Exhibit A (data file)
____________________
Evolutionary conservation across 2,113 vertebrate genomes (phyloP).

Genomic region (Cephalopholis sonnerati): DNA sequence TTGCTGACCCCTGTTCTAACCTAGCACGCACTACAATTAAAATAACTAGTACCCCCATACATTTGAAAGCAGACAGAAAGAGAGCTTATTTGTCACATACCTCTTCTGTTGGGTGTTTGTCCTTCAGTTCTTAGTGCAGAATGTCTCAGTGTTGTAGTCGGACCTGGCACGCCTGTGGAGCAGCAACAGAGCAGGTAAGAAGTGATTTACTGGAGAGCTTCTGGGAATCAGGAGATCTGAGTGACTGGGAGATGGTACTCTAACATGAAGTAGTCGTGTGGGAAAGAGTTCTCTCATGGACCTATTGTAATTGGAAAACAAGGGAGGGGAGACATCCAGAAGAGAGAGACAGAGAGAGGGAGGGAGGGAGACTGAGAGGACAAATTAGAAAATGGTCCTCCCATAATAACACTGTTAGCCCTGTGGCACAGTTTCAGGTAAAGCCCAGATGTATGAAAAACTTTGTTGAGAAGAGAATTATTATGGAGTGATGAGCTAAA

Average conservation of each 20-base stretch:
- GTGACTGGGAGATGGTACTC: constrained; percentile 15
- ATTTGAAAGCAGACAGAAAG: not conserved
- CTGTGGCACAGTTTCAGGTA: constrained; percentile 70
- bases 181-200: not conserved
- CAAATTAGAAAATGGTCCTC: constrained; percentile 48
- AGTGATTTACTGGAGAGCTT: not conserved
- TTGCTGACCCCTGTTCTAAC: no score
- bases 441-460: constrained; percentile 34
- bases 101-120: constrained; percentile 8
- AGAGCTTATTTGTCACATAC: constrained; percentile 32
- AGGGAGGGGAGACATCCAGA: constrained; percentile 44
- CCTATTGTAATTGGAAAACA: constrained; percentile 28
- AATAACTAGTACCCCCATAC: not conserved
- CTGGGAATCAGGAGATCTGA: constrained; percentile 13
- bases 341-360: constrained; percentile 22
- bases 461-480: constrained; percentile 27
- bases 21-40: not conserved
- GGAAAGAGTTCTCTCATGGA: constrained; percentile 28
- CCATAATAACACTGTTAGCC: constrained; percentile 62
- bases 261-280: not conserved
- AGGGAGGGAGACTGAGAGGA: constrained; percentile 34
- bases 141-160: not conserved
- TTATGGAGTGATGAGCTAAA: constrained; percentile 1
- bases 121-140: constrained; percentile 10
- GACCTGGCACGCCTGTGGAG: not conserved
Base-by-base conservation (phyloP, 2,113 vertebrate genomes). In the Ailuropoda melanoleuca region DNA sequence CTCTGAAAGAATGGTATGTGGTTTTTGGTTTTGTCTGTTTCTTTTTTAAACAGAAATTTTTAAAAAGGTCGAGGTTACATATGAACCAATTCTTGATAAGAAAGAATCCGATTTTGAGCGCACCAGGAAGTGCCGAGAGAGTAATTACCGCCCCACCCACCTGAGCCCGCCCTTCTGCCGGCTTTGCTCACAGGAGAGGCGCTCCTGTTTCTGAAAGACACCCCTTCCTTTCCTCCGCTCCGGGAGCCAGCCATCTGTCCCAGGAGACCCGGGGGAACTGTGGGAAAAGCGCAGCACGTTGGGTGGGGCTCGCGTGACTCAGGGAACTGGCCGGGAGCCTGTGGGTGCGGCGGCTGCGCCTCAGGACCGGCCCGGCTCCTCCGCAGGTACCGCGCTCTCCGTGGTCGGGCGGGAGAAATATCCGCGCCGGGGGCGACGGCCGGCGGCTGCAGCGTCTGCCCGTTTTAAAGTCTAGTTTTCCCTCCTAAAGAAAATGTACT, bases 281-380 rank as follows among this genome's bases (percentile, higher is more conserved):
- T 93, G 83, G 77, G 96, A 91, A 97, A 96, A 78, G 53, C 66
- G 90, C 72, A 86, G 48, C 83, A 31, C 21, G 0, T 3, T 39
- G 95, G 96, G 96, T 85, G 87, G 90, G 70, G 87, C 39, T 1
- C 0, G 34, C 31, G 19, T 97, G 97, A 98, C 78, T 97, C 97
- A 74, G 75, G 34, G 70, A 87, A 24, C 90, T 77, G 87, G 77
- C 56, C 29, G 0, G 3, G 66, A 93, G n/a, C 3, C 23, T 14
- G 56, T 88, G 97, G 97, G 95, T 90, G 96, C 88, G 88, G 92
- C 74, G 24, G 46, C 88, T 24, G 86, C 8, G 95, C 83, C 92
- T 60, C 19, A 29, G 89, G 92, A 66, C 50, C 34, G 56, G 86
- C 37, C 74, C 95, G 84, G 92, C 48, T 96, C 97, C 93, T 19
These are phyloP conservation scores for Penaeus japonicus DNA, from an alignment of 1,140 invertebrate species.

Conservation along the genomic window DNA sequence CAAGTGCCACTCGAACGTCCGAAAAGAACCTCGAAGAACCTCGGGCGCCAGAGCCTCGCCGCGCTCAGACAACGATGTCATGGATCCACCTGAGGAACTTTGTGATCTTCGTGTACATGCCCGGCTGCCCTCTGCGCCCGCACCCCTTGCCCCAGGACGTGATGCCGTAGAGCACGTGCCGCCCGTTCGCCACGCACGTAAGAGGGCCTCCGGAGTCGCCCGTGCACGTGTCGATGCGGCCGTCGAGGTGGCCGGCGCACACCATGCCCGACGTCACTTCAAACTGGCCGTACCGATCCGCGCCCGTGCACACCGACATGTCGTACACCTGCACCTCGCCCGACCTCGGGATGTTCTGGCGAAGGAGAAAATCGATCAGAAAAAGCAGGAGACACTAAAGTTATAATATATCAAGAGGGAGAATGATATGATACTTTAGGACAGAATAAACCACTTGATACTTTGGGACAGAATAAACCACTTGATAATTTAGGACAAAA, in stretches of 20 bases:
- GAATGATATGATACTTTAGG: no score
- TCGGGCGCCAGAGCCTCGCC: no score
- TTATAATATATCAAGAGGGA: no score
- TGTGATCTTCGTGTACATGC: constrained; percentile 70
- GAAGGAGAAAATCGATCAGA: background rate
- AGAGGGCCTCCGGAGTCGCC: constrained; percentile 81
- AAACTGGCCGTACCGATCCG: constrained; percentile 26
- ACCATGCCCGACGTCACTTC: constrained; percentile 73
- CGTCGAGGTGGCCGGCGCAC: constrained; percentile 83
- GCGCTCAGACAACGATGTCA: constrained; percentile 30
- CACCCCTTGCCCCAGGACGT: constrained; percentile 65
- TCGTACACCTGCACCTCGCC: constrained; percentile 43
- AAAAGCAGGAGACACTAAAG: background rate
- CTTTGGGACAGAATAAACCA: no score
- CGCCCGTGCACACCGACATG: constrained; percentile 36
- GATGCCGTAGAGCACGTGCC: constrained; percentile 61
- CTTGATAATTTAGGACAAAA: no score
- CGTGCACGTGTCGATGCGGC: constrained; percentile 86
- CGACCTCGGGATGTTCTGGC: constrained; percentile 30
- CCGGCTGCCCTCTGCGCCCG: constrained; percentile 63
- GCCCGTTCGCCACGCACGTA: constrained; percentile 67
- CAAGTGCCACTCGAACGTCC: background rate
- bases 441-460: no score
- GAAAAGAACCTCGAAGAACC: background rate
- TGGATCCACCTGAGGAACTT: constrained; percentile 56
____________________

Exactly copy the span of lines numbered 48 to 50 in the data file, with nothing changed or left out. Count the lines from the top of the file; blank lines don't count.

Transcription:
- AAACTGGCCGTACCGATCCG: constrained; percentile 26
- ACCATGCCCGACGTCACTTC: constrained; percentile 73
- CGTCGAGGTGGCCGGCGCAC: constrained; percentile 83